I was introduced to string art (aestheometry) about 50 years ago, probably by my high school math teacher, Art Fruhling. I was fascinated by the idea that one could create curved images using straight lines (click to see annotated examples) and I created many pieces during my teen years. Most were abstract mirror-image pieces contrasting black string on white art-board with white string on black art-board. One of the most intricate pieces I created was a three-dimensional model using threaded steel rods, fishing line and string that adorned the picture window of my undergraduate dorm room at U.C. Davis until I traded it for the painting that hangs in my office today. I did my graduate work in economics at Harvard and I am currently a professor in the International Business and Management program at Dickinson College.

I did not think about aestheometry very much again until 2008 when my son’s fifth grade teacher, Denise Eschenmann, asked if I would like to share with class some of the things you can do with Excel. (At the time, I was writing an intermediate microeconomics text in which all figures in the text had interactive counterparts in Excel and I had gotten pretty good at doing graphical things in Excel.) Two of the files I shared with this class, and with my daughters’ classes once they too were in her fifth grade class, are versions of files that are part of PwP. The aestheometry file encouraged kids to explore (x, y) graphing by mimicking string art on a closed set of vertices and the spirals file created polygons, stars, and spirals using three parameters.

Once my daughter Kate decided to study math at Dickinson, I decided to work with her on papers using the aestheometry file as a starting point. The article “Exploring Symmetry Using Aestheometry in Classrooms and Beyond,” Proceedings of Bridges 2020: Mathematics, Art, Music, Architecture, Education, Culture, pp. 547-554 is based on this file. This article has a 13 minute introductory video that you can see by clicking here. This article also provides a link to an earlier unpublished piece we did with Denise Eschenmann and Adam Jackson using the idea behind the aestheometry file. Neither piece is readily accessible to younger viewers because graphing in the coordinate plane is initially discussed in about the fifth grade according to CCSS, 5.G.

My other daughter, Vera, was interested in early elementary education. As a result, I worked with her, together with two other colleagues on a “pre-aestheometry” piece targeted at grades K-2. The article “Connecting Geometric Patterns to Numeric Patterns using the Polygons and Stars Excel File,” Spreadsheets in Education, 2021, pp. 1-11 forms the basis for the INTRODUCTION part of PwP. As I worked on this piece, I started to think about how I could create aestheometry materials that were accessible to younger viewers. My epiphany came in recognizing that if I restrict my focus to regular polygons (which are obtained by connecting successive points that are equally spaced around a circle), I could make the files accessible to young children since all they need to do is click and watch what happens. The files comprising PART I of PwP, Files 2-5, all key off of this idea.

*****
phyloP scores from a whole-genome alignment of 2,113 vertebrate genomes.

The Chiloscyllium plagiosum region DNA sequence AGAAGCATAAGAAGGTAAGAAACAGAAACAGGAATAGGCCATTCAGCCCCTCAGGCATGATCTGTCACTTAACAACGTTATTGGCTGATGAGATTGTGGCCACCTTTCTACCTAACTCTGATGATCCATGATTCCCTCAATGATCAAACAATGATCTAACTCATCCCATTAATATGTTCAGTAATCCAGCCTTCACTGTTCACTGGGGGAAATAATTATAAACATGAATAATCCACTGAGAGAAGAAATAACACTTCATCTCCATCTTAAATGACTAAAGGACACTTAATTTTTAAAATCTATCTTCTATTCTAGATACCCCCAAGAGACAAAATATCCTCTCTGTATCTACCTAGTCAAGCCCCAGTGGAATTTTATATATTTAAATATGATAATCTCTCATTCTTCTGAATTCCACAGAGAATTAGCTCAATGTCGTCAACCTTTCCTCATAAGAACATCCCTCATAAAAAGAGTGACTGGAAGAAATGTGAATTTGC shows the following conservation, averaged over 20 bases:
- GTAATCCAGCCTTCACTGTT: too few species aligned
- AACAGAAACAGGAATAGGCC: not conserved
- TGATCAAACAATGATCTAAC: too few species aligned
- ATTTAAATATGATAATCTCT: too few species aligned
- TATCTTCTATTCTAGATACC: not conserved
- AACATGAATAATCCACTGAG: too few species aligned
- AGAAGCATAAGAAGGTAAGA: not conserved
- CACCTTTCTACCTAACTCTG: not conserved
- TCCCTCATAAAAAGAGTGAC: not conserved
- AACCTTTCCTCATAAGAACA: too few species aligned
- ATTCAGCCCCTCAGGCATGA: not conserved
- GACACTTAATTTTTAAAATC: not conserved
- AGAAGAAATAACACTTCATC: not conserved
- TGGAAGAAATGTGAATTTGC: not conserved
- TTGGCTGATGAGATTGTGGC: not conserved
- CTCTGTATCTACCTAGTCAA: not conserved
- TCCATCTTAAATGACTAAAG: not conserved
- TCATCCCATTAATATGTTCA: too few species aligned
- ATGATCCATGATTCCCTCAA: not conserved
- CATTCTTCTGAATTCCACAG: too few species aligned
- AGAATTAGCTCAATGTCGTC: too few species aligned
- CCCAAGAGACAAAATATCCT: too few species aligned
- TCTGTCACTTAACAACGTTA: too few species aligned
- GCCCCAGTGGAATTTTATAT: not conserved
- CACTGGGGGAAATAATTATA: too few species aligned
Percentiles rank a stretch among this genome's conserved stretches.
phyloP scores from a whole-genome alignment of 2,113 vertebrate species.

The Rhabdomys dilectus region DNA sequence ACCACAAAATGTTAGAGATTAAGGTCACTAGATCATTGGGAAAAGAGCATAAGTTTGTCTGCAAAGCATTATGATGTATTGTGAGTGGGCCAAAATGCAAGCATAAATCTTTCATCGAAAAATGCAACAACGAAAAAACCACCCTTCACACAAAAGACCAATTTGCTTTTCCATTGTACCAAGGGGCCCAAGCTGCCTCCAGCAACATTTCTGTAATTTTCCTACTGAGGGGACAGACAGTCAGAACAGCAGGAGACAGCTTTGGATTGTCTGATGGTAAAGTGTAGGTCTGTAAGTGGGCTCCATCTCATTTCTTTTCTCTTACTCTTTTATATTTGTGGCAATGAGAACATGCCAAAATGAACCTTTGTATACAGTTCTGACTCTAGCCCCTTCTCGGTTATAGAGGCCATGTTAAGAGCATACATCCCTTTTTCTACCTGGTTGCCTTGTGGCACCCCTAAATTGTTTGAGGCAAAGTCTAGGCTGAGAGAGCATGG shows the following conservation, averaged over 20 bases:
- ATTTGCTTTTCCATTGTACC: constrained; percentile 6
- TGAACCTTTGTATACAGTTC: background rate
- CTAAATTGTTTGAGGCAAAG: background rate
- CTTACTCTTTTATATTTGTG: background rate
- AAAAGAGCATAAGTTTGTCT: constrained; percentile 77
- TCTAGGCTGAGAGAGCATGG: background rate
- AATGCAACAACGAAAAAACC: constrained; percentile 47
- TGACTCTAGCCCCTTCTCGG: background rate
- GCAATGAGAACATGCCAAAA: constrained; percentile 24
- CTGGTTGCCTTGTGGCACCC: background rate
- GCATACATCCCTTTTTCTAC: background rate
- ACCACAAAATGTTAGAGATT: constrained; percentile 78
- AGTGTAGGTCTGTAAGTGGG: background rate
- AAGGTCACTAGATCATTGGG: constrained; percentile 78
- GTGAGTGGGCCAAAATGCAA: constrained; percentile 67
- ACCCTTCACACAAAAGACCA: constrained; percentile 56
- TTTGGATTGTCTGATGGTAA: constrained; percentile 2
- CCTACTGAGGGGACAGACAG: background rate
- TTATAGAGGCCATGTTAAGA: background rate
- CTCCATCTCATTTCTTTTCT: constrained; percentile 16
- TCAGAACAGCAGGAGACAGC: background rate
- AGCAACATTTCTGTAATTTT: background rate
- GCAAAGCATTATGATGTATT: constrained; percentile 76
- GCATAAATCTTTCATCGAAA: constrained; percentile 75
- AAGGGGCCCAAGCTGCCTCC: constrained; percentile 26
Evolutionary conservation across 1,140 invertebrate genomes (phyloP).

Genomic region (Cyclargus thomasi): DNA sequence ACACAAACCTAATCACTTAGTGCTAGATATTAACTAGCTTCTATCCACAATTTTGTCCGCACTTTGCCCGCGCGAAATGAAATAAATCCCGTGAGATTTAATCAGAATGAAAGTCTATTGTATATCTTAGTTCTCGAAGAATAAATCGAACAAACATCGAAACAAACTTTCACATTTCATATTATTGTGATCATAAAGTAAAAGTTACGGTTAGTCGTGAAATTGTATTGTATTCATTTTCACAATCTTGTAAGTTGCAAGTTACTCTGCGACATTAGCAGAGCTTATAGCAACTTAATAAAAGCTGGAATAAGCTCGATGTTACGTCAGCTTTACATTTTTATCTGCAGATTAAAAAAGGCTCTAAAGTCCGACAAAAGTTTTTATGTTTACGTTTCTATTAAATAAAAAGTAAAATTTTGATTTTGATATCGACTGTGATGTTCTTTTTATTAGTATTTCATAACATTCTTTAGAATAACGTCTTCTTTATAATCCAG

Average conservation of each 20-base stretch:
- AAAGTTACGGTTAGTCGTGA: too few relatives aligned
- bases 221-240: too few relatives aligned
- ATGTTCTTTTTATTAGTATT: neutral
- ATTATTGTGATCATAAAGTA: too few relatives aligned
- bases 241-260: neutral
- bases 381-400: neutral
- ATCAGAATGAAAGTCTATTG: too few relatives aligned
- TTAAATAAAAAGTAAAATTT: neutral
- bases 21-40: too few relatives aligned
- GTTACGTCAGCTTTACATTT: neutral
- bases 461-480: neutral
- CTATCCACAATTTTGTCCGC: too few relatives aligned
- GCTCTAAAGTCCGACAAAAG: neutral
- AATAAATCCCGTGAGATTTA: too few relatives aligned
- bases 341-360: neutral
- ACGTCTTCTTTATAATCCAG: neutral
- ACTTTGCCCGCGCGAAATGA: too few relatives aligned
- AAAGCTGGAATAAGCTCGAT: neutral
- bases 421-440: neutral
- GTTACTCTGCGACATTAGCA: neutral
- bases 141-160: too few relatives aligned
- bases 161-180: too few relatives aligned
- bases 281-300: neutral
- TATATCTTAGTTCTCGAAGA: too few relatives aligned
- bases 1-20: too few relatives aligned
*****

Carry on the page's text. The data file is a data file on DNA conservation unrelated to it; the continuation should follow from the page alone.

PART II of PwP is an outgrowth of some images created using the multiple jump models. These images were mathematically interesting enough that I was able to entice my mentor, U.C. Davis professor emeritus of mathematics, Don Chakerian, into working together on some counting papers using these images. File 6, for example, shows that one can create innovative interactive materials accessible to late elementary students showing connections between geometric and numeric patterns.

PART III of PwP emerged from conversations that I have had with Liam Myles, a computer programmer from the UK I met online because we both used the phrase “playing with polygons” in describing materials we had created. His original materials can be seen here. Happily, Liam was interested in working with me to try to create an “Excel-free” version of my materials. In less than a month, Liam has created an online app that is able to create many of the images in PART I of PwP (and indeed, it can now do some of the things in PART III as well). Click here to go to that app. As importantly from my perspective, he has spurred me to create a couple of new files that round out the materials in this book. One file deals with jump sets (stacked  stars) and the other deals with cardioids. These files, together with the spirals file, share a common attribute: they create images without using subdivisions between vertices.

As I have begun working on this as a book, rather than a series of academic papers, I have come to appreciate how synergistic are the two methods of delivery. The two delivery mechanisms complement one another as each has features not available in the other. As a result, you will find a number of the Explainers in File 2, the first file in PART I of PwP, that utilize both delivery mechanisms.